my duty before I surrender tiie papers connect-
ed with this subject, to give some account of
the proceedings of the committee. On the
elevenUi of December the committee instructed
their Chairman to write a letter to llie Secre-
tary of State, which I will read. Mr. B. here
read the letter as follows :

CoMMrmcB Rooif, Dee. II, 1806L

Sm : The Committee of Ways and Means have in-
structed me to request you will cause to be laid be-
fore them such inrormation, on the subject of tin
enclosed resolution, as the Department of State can
furnish.

The peculiar objects of our research are—

1. What new principles, or constructions, of the
law of nations have been adopted by the belligerent
powers of Europe, to the prejudice of neutral rights?

2. The Government asserting tiiose principles and
constructions ?

8. The extent to which the commerce of the
United States has been thereby ii^ured ?
I am, with very great respect, sir, vonrs,

JOHN Randolph.

The Secretary op State.

On Saturday night the 35th instant, the Com-
mittee of Ways and Means received an answer
to this letter, which I will deliver to the Cleik,
in order that it may go to the new oommittee^
to which this business has been referred. It is
unnecessary for me to add any thing more.
The House must be sensible that while the Com-
mittee of Ways and Means were in the dark they
could not proceed in the discharge of the duties
assi^ed them, and that after receiving infor-
mation from the Secretary of State so late in the
day, it was impossible for them to have made a
report by this day ; and if I am not mistaken,
tlie motion to discharge the Committee of Ways
and Means was made before the answer of the
Secretary of State was received.

The Clerk accordingly read the letter of the
Secretary of State, as foUows :

Department of State, Jan, 25, 1806L

The Secretary of State presents his respects to Mr.
Randolph, and has the honor to transmit him a copy
of a report this day made to the President of &
United States, respecting interpolations by foreign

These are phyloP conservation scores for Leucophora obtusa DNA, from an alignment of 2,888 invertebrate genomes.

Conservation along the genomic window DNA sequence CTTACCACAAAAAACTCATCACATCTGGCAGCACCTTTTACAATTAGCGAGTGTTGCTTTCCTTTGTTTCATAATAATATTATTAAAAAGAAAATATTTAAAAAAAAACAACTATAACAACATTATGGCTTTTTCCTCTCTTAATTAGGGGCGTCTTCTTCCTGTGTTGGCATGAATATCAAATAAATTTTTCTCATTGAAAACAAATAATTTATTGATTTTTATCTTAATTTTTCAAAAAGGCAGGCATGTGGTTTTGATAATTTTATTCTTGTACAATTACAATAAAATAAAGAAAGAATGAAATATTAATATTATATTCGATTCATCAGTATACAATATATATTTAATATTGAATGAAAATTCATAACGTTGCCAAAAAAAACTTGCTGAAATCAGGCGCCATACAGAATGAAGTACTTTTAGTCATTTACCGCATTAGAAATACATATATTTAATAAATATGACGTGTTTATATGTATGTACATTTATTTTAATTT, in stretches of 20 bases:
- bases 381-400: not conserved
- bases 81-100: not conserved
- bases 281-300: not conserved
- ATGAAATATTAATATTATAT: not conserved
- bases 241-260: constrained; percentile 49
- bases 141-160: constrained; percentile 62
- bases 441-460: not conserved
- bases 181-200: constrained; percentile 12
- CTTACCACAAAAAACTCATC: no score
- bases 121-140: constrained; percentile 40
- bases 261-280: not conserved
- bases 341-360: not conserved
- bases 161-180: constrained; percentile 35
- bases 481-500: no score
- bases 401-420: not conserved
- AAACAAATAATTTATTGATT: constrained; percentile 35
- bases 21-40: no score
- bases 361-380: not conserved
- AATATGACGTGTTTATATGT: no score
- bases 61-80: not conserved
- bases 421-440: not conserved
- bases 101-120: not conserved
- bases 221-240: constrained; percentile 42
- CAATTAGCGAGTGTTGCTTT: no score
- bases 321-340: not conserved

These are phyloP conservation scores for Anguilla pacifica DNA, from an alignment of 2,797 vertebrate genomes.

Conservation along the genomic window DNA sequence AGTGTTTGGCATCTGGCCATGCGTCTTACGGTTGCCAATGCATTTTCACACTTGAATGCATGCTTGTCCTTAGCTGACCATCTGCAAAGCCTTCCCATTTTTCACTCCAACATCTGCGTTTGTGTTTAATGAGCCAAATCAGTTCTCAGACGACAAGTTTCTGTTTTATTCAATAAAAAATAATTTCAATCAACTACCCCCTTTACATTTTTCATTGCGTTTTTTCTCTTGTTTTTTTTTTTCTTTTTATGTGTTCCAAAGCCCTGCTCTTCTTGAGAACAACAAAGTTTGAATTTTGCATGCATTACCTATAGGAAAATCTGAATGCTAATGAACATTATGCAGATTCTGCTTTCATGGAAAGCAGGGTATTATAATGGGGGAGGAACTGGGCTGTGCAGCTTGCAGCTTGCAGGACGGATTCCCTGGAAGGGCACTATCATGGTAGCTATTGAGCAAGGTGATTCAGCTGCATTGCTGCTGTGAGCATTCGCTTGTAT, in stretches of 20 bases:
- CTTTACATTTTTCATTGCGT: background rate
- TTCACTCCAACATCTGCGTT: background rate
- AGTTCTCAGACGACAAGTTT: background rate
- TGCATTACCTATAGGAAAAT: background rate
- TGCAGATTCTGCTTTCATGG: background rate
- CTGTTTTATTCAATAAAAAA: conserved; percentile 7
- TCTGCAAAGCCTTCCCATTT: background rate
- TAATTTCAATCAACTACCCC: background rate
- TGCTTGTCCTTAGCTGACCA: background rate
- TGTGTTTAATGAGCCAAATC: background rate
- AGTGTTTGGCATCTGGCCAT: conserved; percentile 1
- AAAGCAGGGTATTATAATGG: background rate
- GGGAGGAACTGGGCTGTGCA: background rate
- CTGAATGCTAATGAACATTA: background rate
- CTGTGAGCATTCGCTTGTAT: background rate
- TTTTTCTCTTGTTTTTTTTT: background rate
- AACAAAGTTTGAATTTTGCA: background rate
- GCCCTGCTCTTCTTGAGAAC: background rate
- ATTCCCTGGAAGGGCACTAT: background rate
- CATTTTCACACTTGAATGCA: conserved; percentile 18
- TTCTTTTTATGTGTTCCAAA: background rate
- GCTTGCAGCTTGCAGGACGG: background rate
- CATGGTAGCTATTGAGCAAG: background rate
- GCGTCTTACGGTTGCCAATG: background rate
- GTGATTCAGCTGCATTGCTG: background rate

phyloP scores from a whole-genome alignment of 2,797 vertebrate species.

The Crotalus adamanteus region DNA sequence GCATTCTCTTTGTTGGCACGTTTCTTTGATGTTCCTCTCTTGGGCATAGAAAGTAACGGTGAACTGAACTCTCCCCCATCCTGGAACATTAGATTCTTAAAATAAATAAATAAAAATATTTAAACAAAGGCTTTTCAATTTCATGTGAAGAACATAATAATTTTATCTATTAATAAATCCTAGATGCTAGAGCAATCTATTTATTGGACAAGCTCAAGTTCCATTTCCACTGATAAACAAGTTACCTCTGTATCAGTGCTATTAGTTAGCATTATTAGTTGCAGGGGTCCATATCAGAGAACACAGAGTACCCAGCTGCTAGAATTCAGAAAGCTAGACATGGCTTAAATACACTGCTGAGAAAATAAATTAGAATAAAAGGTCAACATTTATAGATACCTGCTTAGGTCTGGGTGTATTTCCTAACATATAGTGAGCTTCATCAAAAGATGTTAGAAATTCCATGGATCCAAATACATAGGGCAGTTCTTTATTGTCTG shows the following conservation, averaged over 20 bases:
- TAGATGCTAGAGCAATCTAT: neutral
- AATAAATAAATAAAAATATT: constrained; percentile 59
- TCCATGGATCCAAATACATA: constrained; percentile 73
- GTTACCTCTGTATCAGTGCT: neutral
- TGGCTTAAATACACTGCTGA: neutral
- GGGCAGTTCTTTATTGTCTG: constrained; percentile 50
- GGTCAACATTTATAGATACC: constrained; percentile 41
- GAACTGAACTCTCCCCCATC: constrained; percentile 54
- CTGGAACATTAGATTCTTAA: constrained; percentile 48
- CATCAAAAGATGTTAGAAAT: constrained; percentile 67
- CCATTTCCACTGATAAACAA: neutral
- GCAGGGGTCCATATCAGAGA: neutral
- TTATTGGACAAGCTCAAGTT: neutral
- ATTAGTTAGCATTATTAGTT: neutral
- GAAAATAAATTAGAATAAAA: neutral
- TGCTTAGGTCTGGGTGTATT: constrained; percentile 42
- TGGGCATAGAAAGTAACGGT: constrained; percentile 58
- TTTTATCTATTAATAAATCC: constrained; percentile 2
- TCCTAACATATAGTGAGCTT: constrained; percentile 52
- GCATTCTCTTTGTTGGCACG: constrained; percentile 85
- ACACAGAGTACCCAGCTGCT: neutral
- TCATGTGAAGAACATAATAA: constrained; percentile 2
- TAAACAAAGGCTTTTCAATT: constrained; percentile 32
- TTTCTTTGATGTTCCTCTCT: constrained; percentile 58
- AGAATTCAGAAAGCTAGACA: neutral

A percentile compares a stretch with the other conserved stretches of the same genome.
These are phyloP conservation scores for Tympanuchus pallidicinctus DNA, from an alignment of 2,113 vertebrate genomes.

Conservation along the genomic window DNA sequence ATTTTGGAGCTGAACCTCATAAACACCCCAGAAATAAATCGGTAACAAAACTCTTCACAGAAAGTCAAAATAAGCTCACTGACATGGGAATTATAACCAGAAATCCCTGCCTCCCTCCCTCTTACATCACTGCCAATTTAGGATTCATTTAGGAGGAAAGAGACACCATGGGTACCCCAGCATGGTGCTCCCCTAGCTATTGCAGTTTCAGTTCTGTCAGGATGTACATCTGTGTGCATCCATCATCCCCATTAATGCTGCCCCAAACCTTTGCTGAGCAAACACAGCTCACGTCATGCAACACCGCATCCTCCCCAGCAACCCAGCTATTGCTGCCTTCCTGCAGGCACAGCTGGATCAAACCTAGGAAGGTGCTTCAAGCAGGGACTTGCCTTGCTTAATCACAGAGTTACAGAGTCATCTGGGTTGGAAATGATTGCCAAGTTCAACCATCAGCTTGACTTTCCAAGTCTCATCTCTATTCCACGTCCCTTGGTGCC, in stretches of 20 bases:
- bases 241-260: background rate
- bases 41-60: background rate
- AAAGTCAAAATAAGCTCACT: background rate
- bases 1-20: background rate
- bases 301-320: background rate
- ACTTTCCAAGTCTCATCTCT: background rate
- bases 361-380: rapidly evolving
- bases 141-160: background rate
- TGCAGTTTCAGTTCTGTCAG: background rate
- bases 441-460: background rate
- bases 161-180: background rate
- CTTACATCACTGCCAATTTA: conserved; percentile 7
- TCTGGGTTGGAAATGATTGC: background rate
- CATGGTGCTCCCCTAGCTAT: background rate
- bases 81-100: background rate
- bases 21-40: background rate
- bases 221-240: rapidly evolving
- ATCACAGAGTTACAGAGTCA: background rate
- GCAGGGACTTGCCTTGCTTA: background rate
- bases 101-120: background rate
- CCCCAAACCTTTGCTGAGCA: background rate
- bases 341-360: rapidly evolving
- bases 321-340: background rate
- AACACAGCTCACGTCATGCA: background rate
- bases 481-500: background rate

powers, of new and injurious principles in the law of
nations. This report, which the commumcations
made by the President to Congress, particulariy that
of the 1 7th instant, will, it is hoped, afibrd the infor-
mation requested, for the Committee of Ways and
Means, by Mr. Randolph's letter of the 11th ultimo.

When, on motion of Mr. J. Randolph, the
papers laid by him on the table were referred
to a Committee of the Whole on the state ot
the Union.



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DEBATES OF GONGBESS.



897



Jahvart, 1806.]



BridgeacrotB ike Potamao.



[H. OF &



Fbidat, Jannaiy 81.

Another member, to wit^ William Blaok-
LKDOK, from North Oarolina, appeared, pro-
duced his credentials, was qualified, and took
his seat in the House.

Bridge acroM the Potomac.

The House then again resolved itself into a
Committee of the Whole on the resolution in
&yor of audiorizing the erection of a bridge
across the Potomac.

Mr. Lbwis. — ^Mr. Chairman: There is but one
point to which, in my opinion, the attention of
this committee ought to be directed : Will the
erection of the contemplated bridge injure the
n&yigation of the river Potomac? This is the
only question applicable to the subject, and the
only pivot upon which it ought to turn. Let us,
Mr. Chairman, examine the objections and
reasoning of the anti-memorialists upon this
point. They say in their memorial that " they
consider their natural and political rights will
be infringed by the adoption of this measure,
as the navigation of the river will be injured
and obstructed thereby ; that from the meeting